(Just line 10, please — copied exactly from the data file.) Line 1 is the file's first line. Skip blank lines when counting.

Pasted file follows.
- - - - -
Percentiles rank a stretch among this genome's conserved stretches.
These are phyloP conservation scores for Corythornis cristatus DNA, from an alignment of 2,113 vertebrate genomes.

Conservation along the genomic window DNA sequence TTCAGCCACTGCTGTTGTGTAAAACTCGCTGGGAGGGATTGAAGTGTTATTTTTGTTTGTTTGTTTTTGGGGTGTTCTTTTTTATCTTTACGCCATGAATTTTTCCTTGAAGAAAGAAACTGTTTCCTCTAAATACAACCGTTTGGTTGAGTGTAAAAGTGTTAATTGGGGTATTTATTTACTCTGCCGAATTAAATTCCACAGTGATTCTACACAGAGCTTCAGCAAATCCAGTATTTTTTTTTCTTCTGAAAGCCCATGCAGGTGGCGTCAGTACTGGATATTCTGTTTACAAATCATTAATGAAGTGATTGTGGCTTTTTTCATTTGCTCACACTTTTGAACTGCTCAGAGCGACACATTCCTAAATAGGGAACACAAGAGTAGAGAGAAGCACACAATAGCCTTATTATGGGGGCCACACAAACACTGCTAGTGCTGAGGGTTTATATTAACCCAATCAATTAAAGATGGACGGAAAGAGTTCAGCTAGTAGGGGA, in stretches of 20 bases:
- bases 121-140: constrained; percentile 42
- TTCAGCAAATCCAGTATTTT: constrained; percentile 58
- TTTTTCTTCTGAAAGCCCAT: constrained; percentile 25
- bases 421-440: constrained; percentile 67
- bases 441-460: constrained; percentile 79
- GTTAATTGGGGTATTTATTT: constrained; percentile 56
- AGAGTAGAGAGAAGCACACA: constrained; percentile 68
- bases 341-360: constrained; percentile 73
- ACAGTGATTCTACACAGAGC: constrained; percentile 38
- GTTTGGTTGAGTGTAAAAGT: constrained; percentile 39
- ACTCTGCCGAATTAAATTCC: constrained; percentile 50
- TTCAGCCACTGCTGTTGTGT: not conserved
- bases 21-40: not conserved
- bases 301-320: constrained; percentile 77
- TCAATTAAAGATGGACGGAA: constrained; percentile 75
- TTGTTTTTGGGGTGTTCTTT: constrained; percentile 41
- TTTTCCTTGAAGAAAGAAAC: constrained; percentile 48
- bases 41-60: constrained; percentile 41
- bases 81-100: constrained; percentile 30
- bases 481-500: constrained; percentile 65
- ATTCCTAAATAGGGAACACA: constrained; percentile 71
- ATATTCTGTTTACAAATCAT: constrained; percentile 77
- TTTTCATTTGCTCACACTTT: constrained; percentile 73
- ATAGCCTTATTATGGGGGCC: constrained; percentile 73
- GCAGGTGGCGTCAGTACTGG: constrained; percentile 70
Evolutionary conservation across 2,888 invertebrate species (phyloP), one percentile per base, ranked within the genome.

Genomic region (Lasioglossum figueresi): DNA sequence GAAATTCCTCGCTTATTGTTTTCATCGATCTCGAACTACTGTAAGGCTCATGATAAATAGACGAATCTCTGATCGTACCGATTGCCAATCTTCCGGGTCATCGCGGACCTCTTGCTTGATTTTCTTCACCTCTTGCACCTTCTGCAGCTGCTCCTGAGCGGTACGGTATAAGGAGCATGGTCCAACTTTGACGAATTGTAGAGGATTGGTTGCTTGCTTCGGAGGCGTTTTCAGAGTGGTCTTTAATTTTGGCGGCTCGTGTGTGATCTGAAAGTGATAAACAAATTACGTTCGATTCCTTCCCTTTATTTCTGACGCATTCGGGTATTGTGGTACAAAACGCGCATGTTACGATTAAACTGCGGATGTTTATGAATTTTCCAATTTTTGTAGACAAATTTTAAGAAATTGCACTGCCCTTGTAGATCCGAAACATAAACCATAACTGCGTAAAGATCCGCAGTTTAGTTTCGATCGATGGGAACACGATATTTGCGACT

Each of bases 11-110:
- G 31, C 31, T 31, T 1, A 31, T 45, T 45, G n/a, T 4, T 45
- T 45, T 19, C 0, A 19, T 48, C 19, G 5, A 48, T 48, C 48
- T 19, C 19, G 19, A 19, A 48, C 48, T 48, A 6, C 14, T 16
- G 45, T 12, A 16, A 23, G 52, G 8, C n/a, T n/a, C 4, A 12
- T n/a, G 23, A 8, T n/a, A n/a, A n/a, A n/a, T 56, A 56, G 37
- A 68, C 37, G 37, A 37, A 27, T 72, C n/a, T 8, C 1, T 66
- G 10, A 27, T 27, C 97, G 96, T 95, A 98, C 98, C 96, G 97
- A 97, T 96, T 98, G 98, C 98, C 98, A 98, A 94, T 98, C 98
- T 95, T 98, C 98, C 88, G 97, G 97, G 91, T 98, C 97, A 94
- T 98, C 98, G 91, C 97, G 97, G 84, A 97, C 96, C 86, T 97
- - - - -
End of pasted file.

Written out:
- AGAGTAGAGAGAAGCACACA: constrained; percentile 68